A robot in Slovenia is bringing the pain in name of science, repeatedly punching human research subjects in an effort to see just how much of a beating they can take. As New Scientist points out, this is a stark violation of Asimov's first law of robotics, but the scientists behind the study say the point of the study is to better define that rule.
Using breath-analysis software and mouth-movement observations, engineers in Japan have taught a robot how to sing. The divabot, an HRP-4 with a creepily realistic tilting head, blinks and opens her mouth as she croons, even mimicking the facial expressions of the human singer.
Researchers used a real singer as a model, recording her every move as she sang.
Spanish robotics engineers have devised a new weapon in the battle against zombie-sats and space junk: an automated robotics system that employs computer vision technology and algorithmic wizardry to allow unmanned space vehicles to autonomously chase down, capture, and even repair satellites in orbit.
You remember the Chumby--it's that cute little Wi-Fi device designed to constantly stream a greatest-hits lineup of your favorite Web apps to places where your laptop, netbook, or smartphone can’t go. The Chumby on its own makes for a cute alarm clock, but this DIY upgrade for the tiny media display is really going places. (Ha!)
At Carnegie Mellon University, one robotics student estimates that there are more robots than students in the department, but in a shameful display of mammalian arrogance, the precise number and type of said robots is unknown. That realization led the student, Heather Knight, to begin the world's first robot census.
As a general rule, when NASA flies a scientific mission all the way to Mars, we expect that mission to last for a while. For instance, the Spirit and Opportunity rovers were slated to run for three months and are still operating 6 years later. But one NASA engineer wants to send a mission all the way to the Red Planet that would last just two hours once deployed: a rocket-powered, robotic airplane that screams over the Martian landscape at more than 450 miles per hour.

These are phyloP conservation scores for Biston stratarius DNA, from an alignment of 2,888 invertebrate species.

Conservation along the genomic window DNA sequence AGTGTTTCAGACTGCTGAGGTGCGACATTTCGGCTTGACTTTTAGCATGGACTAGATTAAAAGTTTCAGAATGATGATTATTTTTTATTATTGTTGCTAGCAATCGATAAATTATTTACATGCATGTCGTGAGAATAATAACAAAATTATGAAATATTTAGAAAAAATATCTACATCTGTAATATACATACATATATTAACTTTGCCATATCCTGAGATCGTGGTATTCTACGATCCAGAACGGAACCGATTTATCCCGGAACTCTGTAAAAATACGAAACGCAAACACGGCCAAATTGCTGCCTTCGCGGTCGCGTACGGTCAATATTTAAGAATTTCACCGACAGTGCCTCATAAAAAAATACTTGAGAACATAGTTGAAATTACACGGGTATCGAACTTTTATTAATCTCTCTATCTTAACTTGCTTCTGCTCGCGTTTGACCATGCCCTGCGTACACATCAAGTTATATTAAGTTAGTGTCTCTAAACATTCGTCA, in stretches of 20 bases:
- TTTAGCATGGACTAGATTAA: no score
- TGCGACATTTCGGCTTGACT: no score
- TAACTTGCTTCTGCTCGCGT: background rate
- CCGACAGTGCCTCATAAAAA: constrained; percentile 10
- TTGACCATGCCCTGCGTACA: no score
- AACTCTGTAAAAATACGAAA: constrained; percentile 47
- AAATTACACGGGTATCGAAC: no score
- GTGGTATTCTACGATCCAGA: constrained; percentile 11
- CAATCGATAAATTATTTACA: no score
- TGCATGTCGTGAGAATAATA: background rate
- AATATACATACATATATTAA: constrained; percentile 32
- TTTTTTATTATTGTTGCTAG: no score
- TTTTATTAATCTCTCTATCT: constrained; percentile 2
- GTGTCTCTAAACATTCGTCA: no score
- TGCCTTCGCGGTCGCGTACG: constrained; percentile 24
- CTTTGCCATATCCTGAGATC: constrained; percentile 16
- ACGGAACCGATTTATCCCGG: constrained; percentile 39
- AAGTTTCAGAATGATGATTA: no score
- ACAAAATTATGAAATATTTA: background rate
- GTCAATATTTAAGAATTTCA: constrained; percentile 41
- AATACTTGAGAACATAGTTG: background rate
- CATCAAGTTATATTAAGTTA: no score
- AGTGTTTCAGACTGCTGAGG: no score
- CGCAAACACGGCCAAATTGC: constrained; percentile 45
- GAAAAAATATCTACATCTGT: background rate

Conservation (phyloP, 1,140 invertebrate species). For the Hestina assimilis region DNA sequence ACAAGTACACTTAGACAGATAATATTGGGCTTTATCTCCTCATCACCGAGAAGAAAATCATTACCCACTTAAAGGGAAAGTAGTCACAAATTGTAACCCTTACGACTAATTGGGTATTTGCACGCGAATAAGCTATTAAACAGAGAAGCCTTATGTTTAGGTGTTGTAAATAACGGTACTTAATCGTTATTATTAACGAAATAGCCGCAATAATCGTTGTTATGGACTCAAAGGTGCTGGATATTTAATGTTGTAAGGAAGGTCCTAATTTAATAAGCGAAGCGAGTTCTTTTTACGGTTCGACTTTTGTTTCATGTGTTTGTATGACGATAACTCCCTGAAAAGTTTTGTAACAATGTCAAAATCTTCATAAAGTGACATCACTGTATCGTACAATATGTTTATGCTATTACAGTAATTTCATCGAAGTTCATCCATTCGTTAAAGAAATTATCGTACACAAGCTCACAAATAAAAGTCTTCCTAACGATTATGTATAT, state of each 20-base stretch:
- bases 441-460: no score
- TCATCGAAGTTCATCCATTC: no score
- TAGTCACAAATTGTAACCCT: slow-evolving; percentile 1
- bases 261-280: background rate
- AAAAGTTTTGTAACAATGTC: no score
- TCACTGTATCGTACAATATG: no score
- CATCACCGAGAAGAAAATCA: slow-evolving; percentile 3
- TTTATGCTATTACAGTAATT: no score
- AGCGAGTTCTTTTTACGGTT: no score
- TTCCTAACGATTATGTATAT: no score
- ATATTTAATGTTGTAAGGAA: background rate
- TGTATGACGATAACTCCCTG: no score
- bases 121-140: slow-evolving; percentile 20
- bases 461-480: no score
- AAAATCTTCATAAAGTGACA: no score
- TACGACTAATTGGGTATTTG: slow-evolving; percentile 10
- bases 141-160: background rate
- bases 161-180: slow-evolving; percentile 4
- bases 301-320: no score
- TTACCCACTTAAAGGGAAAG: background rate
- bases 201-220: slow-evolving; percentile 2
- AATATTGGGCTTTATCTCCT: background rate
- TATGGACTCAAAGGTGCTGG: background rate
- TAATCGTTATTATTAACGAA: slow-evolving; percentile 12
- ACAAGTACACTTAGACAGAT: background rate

Anyone trying to get onto the grounds of the Nevada National Security Site – the installation housing tens of millions of cubic feet of low-level radioactive waste and site of many nuclear weapons tests back when they were militarily fashionable – will now face a new smart layer of security beyond the usual fences, sentry towers, and security cameras.
Following in the footsteps of many robots we've seen who perform awesome but random feats, Japanese electronics company Murata has revealed an update of their Little Seiko humanoid robot for 2010. Murata Girl, as she is known, is 50 centimeters tall, weighs six kilograms and can unicycle backwards and forwards.
If you think you can’t motivate the kids to put down the Sega or whatever it is they’re playing with these days, Japanese robotics manufacturer Sakakibara-Kikai would beg to differ. The company that created the Landwalker bi-pedal exoskeleton has created a five-and-a-quarter-foot exoskeleton just for the kiddies that is sure to captivate even the most technophobic youngster, assuming such a thing exists.
Robots are a major part of the cultural fabric of Japan; they’re performing weddings, buying groceries and keeping people company. A team of researchers at the University of Tokyo is taking this robotic cultural immersion a step further — they’re making animal-robot hybrids. Sort of.